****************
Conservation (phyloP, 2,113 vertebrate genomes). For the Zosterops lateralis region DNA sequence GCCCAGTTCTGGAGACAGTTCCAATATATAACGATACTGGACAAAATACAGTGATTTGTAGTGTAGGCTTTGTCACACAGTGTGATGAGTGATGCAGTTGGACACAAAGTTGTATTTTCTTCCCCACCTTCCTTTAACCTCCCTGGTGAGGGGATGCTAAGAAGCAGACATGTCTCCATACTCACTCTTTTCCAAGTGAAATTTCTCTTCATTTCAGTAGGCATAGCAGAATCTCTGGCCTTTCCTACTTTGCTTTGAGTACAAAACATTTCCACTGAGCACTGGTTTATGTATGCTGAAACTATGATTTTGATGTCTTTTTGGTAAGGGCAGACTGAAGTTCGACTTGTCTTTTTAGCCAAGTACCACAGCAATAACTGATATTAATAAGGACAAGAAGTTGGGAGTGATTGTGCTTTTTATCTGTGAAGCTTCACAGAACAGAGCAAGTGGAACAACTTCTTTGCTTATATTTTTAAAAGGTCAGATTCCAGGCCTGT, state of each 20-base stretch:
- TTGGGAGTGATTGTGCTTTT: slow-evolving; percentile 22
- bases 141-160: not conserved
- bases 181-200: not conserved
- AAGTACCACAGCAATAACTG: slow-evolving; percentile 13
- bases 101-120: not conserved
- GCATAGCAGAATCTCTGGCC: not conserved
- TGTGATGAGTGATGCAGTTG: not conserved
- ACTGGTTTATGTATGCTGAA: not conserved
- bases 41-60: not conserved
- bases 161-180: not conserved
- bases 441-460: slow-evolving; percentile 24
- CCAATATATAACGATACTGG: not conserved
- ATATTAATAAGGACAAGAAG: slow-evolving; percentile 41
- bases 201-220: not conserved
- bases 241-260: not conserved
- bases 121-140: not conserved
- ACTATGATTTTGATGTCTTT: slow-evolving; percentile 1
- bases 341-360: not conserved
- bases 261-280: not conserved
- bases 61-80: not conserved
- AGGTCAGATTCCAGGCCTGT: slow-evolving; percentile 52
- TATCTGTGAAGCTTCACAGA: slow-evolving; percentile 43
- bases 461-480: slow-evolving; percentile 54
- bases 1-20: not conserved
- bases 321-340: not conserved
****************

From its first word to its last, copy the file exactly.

Conservation (phyloP, 2,113 vertebrate genomes). For the Zosterops lateralis region DNA sequence GCCCAGTTCTGGAGACAGTTCCAATATATAACGATACTGGACAAAATACAGTGATTTGTAGTGTAGGCTTTGTCACACAGTGTGATGAGTGATGCAGTTGGACACAAAGTTGTATTTTCTTCCCCACCTTCCTTTAACCTCCCTGGTGAGGGGATGCTAAGAAGCAGACATGTCTCCATACTCACTCTTTTCCAAGTGAAATTTCTCTTCATTTCAGTAGGCATAGCAGAATCTCTGGCCTTTCCTACTTTGCTTTGAGTACAAAACATTTCCACTGAGCACTGGTTTATGTATGCTGAAACTATGATTTTGATGTCTTTTTGGTAAGGGCAGACTGAAGTTCGACTTGTCTTTTTAGCCAAGTACCACAGCAATAACTGATATTAATAAGGACAAGAAGTTGGGAGTGATTGTGCTTTTTATCTGTGAAGCTTCACAGAACAGAGCAAGTGGAACAACTTCTTTGCTTATATTTTTAAAAGGTCAGATTCCAGGCCTGT, state of each 20-base stretch:
- TTGGGAGTGATTGTGCTTTT: slow-evolving; percentile 22
- bases 141-160: not conserved
- bases 181-200: not conserved
- AAGTACCACAGCAATAACTG: slow-evolving; percentile 13
- bases 101-120: not conserved
- GCATAGCAGAATCTCTGGCC: not conserved
- TGTGATGAGTGATGCAGTTG: not conserved
- ACTGGTTTATGTATGCTGAA: not conserved
- bases 41-60: not conserved
- bases 161-180: not conserved
- bases 441-460: slow-evolving; percentile 24
- CCAATATATAACGATACTGG: not conserved
- ATATTAATAAGGACAAGAAG: slow-evolving; percentile 41
- bases 201-220: not conserved
- bases 241-260: not conserved
- bases 121-140: not conserved
- ACTATGATTTTGATGTCTTT: slow-evolving; percentile 1
- bases 341-360: not conserved
- bases 261-280: not conserved
- bases 61-80: not conserved
- AGGTCAGATTCCAGGCCTGT: slow-evolving; percentile 52
- TATCTGTGAAGCTTCACAGA: slow-evolving; percentile 43
- bases 461-480: slow-evolving; percentile 54
- bases 1-20: not conserved
- bases 321-340: not conserved